My mother, Zeineb Saleh, after finishing college in Addis Ababa in Ethiopia, was assigned to work in a southern region of Ethiopia, where she left because of the tensions between Ethiopia and Eritrea after the latter’s annexation in 1962. She chose to flee to Saudi Arabia in 1988, where she eventually met up with members of her family that fled to Sudan. Eventually, they would apply for asylum in Canada. 

“Because of my ethnic background, I was restricted to a lot of things, so that’s why when they block you one way, you find the other way. On my work condition, the reason I didn’t want to work there was because I was Eritrean, and I was supposed to go to the south part of Ethiopia which is – the Eritreans were not liked there, so if I go there I could get killed, so I just went there quickly and left, so I didn’t serve for political reasons at the time.”

She chose to flee to Saudi Arabia in 1988, where she eventually met up with members of her family that fled to Sudan. Eventually, they would apply for asylum in Canada.

Distinguishing Between Economic Migrant & Asylum Seeker

Ethiopia: hosting the most refugees in Africa
© EU Civil Protection and Humanitarian Aid

“In refugee law, it can be tricky to draw the line between an economic migrant and someone who is fleeing persecution,” explains Felix Horne, a researcher at Human Rights Watch. “Eritrea is the best example of that,” he says, noting cases of minors who have fled the country before they are old enough to serve. Since many anticipate conscription in the future, many flee before they have even served, which can raise the question of whether they are fleeing the abuses of forced labor or an apparent lack of work opportunities outside of the national service program and subsequent economic ruin. Haftam Telemickael, a coordinator at the Hitsat camp, takes great issue with the question of whether Eritrean migrants should be considered asylum seekers or economic migrants. “Even if they are seeking political asylum, there will be an economic side to it as they are young and need to generate income to live their lives,” Telemickael states. This was a sentiment generally felt in my interview with my mother and some of her relatives – that while political fears were the primary reason they focused on in their asylum applications, they left just as much because of the restrictions they faced in education and employment.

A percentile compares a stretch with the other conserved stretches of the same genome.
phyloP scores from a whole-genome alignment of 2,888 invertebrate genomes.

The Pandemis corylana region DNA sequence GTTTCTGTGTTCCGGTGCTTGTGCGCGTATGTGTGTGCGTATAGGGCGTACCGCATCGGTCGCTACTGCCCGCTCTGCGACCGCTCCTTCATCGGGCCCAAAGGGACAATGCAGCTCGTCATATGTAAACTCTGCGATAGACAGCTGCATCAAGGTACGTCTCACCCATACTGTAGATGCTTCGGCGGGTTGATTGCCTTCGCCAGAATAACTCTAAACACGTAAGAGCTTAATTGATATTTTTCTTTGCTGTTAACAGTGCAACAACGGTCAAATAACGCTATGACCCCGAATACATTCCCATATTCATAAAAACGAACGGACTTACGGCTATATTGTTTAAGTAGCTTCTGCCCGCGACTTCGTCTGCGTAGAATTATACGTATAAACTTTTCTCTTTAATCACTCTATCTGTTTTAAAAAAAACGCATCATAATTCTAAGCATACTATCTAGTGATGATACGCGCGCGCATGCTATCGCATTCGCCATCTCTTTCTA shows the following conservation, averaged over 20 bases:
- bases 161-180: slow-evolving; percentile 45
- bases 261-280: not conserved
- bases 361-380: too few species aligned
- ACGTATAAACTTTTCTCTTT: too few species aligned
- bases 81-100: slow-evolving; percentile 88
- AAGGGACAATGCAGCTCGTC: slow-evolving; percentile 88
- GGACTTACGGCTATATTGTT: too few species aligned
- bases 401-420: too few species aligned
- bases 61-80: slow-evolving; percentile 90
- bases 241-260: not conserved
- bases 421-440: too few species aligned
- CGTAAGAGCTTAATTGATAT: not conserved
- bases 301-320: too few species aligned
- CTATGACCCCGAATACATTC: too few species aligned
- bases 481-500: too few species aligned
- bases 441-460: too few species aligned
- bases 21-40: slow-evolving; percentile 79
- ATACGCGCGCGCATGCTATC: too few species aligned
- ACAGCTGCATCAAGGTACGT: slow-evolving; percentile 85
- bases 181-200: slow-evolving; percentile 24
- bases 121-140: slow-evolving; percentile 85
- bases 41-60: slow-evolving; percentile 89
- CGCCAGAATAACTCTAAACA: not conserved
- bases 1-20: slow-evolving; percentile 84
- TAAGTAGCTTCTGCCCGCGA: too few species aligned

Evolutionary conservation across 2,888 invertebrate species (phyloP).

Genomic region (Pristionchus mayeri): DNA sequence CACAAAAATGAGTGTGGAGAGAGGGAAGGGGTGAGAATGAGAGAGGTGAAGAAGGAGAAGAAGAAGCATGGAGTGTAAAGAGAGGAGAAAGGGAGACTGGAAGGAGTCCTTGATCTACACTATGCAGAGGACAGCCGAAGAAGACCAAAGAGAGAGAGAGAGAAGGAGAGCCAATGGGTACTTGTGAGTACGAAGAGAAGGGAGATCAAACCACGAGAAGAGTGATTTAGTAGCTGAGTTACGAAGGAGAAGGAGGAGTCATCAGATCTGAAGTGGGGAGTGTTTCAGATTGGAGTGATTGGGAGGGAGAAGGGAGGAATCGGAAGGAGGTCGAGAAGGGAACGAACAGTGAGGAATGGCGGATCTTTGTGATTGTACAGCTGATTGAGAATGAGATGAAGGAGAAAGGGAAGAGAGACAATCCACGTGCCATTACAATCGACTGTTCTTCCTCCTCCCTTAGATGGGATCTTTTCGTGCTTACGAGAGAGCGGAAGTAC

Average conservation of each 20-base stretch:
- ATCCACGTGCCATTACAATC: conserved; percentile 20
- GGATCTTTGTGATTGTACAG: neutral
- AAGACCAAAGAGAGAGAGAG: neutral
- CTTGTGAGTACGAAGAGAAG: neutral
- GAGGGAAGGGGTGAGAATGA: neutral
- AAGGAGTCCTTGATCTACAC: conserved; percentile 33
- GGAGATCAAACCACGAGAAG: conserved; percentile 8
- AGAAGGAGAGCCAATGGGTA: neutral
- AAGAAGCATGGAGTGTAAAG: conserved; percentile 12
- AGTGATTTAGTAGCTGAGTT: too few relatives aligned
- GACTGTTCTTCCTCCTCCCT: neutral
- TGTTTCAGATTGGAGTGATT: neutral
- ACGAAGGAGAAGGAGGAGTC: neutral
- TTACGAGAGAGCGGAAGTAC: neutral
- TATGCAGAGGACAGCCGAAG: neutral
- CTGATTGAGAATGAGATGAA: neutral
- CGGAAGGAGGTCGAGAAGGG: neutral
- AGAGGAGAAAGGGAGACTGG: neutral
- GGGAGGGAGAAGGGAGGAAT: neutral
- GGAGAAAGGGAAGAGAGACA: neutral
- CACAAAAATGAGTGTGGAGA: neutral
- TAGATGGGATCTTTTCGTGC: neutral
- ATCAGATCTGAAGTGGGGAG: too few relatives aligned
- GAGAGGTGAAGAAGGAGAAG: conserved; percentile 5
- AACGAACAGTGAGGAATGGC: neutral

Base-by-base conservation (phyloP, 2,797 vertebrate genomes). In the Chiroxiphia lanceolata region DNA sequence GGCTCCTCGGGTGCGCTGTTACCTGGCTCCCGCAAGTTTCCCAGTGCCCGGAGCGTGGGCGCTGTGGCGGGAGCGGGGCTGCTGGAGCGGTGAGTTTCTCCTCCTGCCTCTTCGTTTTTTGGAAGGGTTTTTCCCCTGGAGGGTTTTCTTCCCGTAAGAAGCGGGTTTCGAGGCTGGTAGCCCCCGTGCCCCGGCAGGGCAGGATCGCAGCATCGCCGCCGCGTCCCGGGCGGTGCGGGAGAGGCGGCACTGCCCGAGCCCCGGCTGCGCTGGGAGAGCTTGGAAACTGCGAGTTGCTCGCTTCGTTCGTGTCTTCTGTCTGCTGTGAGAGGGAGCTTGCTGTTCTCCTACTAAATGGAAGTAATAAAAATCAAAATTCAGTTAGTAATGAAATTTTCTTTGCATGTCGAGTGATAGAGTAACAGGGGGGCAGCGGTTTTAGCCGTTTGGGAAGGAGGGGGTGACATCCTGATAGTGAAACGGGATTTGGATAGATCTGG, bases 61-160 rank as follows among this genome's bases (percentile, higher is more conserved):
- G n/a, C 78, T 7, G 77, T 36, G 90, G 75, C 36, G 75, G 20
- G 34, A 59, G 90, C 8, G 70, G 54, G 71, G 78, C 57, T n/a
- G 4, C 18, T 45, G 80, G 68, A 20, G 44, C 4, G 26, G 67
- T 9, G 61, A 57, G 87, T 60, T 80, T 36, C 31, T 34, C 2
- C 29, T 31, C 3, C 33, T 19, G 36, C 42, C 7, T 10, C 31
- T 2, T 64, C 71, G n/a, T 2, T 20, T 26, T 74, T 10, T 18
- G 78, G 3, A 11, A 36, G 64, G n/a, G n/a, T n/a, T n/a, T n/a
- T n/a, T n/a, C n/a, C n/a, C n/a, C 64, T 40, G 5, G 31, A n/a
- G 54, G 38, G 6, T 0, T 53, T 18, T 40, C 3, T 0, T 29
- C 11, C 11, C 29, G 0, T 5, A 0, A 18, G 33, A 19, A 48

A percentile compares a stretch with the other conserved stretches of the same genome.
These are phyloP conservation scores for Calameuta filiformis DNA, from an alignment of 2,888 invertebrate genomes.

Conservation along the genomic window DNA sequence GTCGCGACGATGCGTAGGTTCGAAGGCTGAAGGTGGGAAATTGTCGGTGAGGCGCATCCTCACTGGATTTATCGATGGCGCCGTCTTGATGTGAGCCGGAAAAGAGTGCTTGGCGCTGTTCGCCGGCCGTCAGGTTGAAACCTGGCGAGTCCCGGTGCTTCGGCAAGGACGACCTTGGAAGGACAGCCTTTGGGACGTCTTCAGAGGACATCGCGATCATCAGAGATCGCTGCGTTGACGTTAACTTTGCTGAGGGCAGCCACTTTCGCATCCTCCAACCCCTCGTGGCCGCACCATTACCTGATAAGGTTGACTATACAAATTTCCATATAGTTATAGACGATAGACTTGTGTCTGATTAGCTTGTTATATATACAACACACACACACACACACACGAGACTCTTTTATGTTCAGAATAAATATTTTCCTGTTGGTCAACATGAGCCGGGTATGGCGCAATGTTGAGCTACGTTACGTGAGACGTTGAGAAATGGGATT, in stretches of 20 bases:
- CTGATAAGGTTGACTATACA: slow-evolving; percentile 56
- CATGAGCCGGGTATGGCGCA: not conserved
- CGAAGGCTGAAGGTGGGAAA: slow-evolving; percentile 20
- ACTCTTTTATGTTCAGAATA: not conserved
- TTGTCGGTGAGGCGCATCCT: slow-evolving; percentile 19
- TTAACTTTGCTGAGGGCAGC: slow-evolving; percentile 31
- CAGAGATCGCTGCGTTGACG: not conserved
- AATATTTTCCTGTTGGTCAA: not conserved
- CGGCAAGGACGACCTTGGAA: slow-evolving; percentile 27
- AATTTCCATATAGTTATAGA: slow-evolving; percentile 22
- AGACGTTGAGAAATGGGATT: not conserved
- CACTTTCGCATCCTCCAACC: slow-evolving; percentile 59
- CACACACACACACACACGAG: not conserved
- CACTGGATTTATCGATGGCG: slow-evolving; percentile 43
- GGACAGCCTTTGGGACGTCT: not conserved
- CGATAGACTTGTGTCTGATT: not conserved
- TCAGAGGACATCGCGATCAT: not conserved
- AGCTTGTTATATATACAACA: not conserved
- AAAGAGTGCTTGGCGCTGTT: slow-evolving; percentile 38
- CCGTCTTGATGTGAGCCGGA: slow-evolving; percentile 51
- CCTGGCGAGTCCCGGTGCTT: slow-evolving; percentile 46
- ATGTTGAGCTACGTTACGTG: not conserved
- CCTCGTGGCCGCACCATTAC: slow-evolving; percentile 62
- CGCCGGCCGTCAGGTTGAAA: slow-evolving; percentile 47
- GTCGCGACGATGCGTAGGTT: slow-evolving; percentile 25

“What they were doing at the time was trying to mix Eritreans and Ethiopians together, so we won’t be separated. Remember, Eritreans – this is the politics part – were trying to be separated from Ethiopia. So, by sending Eritreans to the Southern parts and the Ethiopians to the Eritrean parts, they were trying to mix the people, so once you get there, anything can happen. You could live there, you could marry someone from there, there’s many other things. Or you can get killed too. Some people who hate somebody could just end them. So, I didn’t like it, so I transferred. I didn’t want to go.”